Batswana encouraged to tighten their Digital Security

TSHEPO JAMILLAH MOYO calls on all Internet users to watch out for scammers.

Because the COVID-19 pandemic forced people to stay indoors and work from their homes, Internet usage in Botswana also spiked by 22 000 between 2020 and 2021.
According to Data Portal’s Digital Botswana report published on HootSuite, in January 2021 there were 1.12 million Internet users in Botswana comprising 1,283,00 Facebook users, 192,100 Instagram users, 314,200 LinkedIn users, 73,120 Twitter users, and 60, 887 TikTok users.  In recent months, Botswana reported a rising trend of social media users falling victim to cybercrimes, scammers and hackers.

Fake social media suitors
Some of the scams included elaborate long-term cons such as victims who enter romantic relationships with social media suitors who use fake profiles and stolen identities, they end up scamming them. In some of these reported cases, the scammer eventually offers to send the victim a parcel that will apparently have cash or some kind of high-end gift.
A few days later, the victim gets a call from someone claiming to represent a shipping company saying there is a fee to pay in order for the package to be released. However, once the fee is paid, the scammer ceases all communication and the parcel never arrives.
One Facebook user, Lebo Busa, says she was approached by another user claiming that an investment of P500 in cryptocurrency would result in a profit of P1 600 in less than 10 hours. After investing, she was required to submit a video speaking about how she had received her profit. Thankfully, she was able to realise that she was being scammed when asked to send passwords that would give the man access to her accounts. Had Busa submitted the video and passwords, her account would have been used to recruit more people to ‘invest.’

Allure of big brands
Hackers have also taken over Instagram accounts of digital content creators who make their livelihoods off their pages. Some of the hacks happen via inboxes promising collaboration between them and a big brand or through malicious links on other apps.  Tatyana Makuku, a digital entrepreneur, was hacked via Zoom. The hacker then took over her dance school social media platform, deleted all her content, and began monetising the page which had thousands of followers that she had built over years.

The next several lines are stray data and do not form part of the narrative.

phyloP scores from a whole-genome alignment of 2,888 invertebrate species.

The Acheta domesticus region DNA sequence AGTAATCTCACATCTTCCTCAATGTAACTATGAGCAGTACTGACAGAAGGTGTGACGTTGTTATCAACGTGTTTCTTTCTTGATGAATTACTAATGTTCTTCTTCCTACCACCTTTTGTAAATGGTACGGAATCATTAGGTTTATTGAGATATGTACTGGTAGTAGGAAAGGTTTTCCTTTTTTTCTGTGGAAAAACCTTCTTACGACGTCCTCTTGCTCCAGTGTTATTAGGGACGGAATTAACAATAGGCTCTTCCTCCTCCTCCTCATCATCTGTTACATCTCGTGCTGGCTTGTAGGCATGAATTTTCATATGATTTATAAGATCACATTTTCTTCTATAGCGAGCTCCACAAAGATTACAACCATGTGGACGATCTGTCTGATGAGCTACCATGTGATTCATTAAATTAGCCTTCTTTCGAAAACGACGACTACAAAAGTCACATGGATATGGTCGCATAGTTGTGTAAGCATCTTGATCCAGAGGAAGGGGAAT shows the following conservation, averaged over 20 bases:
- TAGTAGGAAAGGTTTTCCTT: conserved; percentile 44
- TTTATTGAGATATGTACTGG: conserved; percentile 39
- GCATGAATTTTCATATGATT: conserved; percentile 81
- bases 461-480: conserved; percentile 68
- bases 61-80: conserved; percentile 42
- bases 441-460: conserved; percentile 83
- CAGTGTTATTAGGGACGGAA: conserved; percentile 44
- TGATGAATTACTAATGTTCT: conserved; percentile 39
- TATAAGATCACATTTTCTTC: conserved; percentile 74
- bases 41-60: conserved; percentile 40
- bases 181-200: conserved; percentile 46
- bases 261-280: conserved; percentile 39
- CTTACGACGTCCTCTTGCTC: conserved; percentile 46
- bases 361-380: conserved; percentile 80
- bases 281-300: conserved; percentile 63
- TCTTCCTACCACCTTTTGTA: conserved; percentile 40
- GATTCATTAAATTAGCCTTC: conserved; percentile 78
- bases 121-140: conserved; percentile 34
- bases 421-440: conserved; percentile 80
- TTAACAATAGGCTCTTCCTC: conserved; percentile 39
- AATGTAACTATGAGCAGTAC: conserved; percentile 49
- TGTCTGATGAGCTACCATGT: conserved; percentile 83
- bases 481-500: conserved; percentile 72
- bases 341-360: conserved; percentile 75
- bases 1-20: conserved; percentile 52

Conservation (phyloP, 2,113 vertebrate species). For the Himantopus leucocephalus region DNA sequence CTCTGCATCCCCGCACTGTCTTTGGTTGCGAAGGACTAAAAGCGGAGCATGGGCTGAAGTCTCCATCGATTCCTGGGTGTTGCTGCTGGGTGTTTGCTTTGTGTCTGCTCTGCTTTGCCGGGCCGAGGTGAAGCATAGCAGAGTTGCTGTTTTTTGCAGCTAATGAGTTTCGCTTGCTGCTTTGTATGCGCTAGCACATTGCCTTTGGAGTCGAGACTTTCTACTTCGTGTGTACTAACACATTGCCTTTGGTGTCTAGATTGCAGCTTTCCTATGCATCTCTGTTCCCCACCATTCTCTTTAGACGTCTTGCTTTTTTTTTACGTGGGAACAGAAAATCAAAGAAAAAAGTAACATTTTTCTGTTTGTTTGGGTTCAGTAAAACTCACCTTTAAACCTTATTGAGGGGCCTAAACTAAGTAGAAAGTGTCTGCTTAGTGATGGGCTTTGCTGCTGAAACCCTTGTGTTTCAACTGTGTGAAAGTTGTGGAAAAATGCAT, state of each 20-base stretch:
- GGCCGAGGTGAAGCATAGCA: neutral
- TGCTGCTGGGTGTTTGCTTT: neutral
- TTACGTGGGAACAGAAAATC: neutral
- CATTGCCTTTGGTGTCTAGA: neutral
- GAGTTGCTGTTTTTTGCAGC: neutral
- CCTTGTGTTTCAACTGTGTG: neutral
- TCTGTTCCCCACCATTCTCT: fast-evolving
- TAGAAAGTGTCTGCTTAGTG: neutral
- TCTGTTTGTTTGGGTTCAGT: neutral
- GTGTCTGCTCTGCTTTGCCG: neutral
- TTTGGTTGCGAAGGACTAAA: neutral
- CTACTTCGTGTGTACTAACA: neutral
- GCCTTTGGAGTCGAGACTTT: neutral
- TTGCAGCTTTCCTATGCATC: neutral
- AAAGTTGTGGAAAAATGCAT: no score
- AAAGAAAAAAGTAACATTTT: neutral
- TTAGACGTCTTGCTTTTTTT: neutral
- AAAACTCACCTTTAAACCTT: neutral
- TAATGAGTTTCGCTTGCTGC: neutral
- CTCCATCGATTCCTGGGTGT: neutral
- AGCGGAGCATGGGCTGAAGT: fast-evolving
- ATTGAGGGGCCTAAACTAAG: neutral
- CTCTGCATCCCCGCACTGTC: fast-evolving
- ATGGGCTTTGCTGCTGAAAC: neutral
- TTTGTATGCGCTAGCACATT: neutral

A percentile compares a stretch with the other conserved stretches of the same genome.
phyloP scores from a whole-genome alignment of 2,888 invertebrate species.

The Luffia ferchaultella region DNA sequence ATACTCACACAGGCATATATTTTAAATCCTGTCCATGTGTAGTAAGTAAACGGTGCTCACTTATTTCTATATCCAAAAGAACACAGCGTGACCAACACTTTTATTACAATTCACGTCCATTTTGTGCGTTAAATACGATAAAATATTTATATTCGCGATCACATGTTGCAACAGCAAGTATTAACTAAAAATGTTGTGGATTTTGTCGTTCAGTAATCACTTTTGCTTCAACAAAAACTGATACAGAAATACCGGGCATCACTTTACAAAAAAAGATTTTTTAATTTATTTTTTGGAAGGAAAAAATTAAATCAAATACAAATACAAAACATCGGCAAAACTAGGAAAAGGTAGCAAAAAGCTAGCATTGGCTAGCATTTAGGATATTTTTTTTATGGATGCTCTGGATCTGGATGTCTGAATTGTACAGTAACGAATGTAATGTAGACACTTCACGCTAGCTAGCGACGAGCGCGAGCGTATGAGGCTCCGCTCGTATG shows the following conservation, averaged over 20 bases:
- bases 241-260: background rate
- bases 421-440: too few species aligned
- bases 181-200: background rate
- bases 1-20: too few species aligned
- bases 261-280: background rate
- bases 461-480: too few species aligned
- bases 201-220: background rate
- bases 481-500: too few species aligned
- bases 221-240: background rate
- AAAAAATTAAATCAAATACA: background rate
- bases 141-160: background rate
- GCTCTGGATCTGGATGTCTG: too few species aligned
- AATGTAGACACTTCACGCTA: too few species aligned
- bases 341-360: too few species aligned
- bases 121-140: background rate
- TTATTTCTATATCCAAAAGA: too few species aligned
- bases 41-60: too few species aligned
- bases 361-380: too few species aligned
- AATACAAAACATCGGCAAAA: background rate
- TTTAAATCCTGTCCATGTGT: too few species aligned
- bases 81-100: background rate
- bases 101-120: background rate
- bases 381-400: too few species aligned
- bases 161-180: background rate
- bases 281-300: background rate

Although she was able to retrieve her page through a cyber security expert and Facebook support, the damage to her online presence resulted in revenue loss. The process, which took almost a year, meant she could not advertise her dance classes or other services at that time. She will also never be able to retrieve the deleted content such as high streamed videos that she used in her marketing.

Socio-economic pressures motivate fraudsters to commit these acts while poverty and financial burdens cause civilians to relax their guard out of desperation. According to Our Fraud – the Facts 2021 report, sponsored by LexisNexis Risk Solution, “Criminals used the COVID-19 pandemic to target victims online, through impersonation scams, romance fraud, and investment scams.”

Two-factor authorisation
Cyber security expert, Itumeleng Garebatshabe, agrees that Batswana may also be the perfect victims of online scams because many are new to Internet use and have little to no awareness of cyber security or the dangers of the dark web. He advises that in order to protect themselves, anyone using the internet should activate two-factor authorisation.
“This is a security measure that requires two passwords to access your personal account by sending one to your phone. These passwords or codes should not be shared with anyone,” says Garebatshabe.

He also encourages Internet users to be extra-cautious of any ‘opportunity’ that finds its way to their direct messages, or email inbox. “If you think you’ve found something legitimate and want to get involved, make sure you do plenty of research on the Internet before signing anything or sending any money,” he says.